Biologists divide bodies into three segments — head, thorax, and abdomen. The head contains the brain. The abdomen contains the digestive system and connects to the lower limbs. In a human, the abdominal cavity sits below the diaphragm and runs to the pelvis.
The thorax sits between the head and the abdomen. Doctors often refer to the thorax as the chest. It covers the area between the shoulders and the bottom of the ribcage.
The word “thorax” means the same as “chest.” But doctors often distinguish between chest injuries and thoracic injuries based on whether the injury affects the outside or inside of your chest. Chest injuries damage the musculoskeletal sections of the chest, while thoracic injuries damage the organs inside the chest.
The thoracic cavity contains vital organs, such as your heart, lungs, and major blood vessels. The trachea and esophagus also run through the thoracic cavity from your mouth to your lungs and stomach, and several major nerves sit in the thorax. These nerves control the thoracic and abdominal organs.
How Do Thoracic Injuries Happen?
The rib cage protects the thoracic cavity. But you can still suffer injuries to the thoracic organs. This can happen in a couple of ways, including:
Penetrating trauma happens when an object pierces your chest and leaves an open wound. Penetrating trauma can produce thoracic injuries by lacerating or tearing the tissues inside your chest cavity. An object can also produce internal bleeding that deprives your organs of the necessary oxygen and nutrients.
Internal bleeding can put pressure on your organs as well. When your heart, lungs, and blood vessels get squeezed, they might not function correctly. Your respiration, blood pressure, and heart rate can drop.
Penetrating trauma can happen in falls. For example, a nail or something sharp could get propelled into your chest in a construction accident. Likewise, your handlebars or broken frame could penetrate your chest in a bicycle accident.
You suffer blunt trauma when something hits your chest without piercing the thoracic cavity. Even though the object does not create an open wound, it can still damage structures inside your thorax.
Internal organs can rupture due to the pressure and strain from an impact on the chest. Nerve tissue can misfire when it gets stretched or torn. And organs like the heart, lungs, and blood vessels operate at finely tuned pressures that can get disrupted by internal bleeding.
Blunt trauma can also break ribs. The broken ribs can penetrate your thoracic cavity and damage vital organs. They can also produce internal bleeding that can cause your blood pressure to drop, leading to shock.
Blunt trauma can happen in two of the most common types of accidents — falls and car accidents. In an elevated fall or a slip and fall accident, you can hit your chest on the ground. The impact can damage the organs inside the chest cavity.
In a car accident, your chest can get injured when you hit your:
Most of the time, you only suffer chest injuries. But a severe impact can cause thoracic injuries to your vital organs.
What Are Some Examples of Thoracic Injuries?
Thoracic injuries can take many different forms, depending on the organs that get damaged. Some types of thoracic injuries include:
A collapsed lung happens when an injury compromises the vacuum between the lungs and the chest cavity wall. Without this vacuum, the lungs collapse and cannot re-expand. You may struggle to breathe because you cannot inhale. Your heart, brain, and other organs get deprived of oxygen, and the tissues may begin to die.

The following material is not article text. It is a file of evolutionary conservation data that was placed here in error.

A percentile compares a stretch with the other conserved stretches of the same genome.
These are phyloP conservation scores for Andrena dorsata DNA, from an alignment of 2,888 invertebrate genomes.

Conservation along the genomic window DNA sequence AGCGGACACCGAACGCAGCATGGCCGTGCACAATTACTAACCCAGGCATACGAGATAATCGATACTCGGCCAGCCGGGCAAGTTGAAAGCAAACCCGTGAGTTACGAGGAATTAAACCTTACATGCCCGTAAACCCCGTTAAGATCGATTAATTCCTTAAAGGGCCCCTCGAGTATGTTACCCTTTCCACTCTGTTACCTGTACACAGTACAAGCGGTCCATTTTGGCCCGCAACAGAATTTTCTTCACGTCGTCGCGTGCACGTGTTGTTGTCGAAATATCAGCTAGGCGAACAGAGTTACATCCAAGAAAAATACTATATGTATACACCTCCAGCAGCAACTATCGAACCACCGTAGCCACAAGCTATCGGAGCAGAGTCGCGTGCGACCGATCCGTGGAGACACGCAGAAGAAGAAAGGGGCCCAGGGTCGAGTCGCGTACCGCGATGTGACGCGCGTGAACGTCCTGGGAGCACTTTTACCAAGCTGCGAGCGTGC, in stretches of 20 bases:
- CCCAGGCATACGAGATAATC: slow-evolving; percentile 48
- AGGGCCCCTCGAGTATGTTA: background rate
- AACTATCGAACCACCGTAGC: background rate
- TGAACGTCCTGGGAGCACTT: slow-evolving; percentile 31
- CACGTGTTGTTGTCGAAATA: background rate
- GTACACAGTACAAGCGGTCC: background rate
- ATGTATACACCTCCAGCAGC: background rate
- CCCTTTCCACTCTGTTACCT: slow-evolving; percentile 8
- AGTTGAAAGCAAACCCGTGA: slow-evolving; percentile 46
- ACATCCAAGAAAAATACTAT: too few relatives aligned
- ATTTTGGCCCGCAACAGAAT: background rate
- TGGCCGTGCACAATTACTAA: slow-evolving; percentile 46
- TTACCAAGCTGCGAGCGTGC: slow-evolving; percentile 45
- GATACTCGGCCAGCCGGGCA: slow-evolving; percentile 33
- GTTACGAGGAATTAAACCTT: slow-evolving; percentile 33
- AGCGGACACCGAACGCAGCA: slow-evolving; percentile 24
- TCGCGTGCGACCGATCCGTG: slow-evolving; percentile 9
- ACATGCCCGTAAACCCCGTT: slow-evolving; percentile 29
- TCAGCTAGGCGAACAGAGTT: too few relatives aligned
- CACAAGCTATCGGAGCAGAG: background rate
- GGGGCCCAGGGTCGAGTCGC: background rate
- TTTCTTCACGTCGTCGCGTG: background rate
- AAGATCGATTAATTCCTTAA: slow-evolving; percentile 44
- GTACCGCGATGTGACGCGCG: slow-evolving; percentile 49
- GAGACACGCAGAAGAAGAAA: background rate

Without emergency treatment, you can suffer permanent lung damage. To treat a collapsed lung, emergency responders remove whatever has surrounded the lungs so the lungs can re-expand. They then patch the wound so the chest cavity can maintain a vacuum.
A collapsed lung can happen in two ways:
Pneumothorax happens when a penetrating injury allows air to enter the chest. The pressure squeezes the lungs and causes them to collapse.
Hemothorax occurs when internal bleeding causes blood to surround the lungs. In this case, fluid pressure collapses them.
The pericardium surrounds your heart and protects it from infections. It also forms a barrier, so your heart can beat without rubbing on other tissues.
After an injury, the pericardium can fill with fluid. In this injury, called cardiac tamponade, the fluid strangles your heart and causes it to beat irregularly. Emergency surgery can drain the fluid so your heart can beat properly.
Your blood circulates to your lungs to pick up oxygen, then to your body to carry the oxygen to your cells. When the blood leaves the heart, it passes through the aorta.
Chest trauma can tear the aorta. Since all the blood in your body passes through the aorta, you can bleed to death in a matter of minutes after an aortic tear. In most cases, an aortic tear can be fatal without immediate emergency surgery.
How Can You Get Compensation for a Thoracic Injury?
You may be able to seek compensation for thoracic injuries suffered due to someone else’s actions. To recover compensation, you must prove negligence.
Negligence means that someone failed to exercise reasonable care. For example, a driver who runs a red light or a shop owner who ignores a spill may have acted negligently.
When you prove negligence, you can seek compensation for economic damages, which may include medical expenses and lost wages. You can also seek compensation for non-economic damages like pain, suffering, and disability.
Thoracic injuries can cause grievous harm and life-threatening organ damage. You do not have to suffer the consequences of these injuries alone. At M&Y Personal Injury Lawyers, we have recovered over $400 million in compensation for our clients to help them achieve the justice they deserve.To discuss the compensation you can seek for your thoracic injury in Los Angeles, contact the M&Y Personal Injury Lawyers for a free consultation at (877) 300-4535.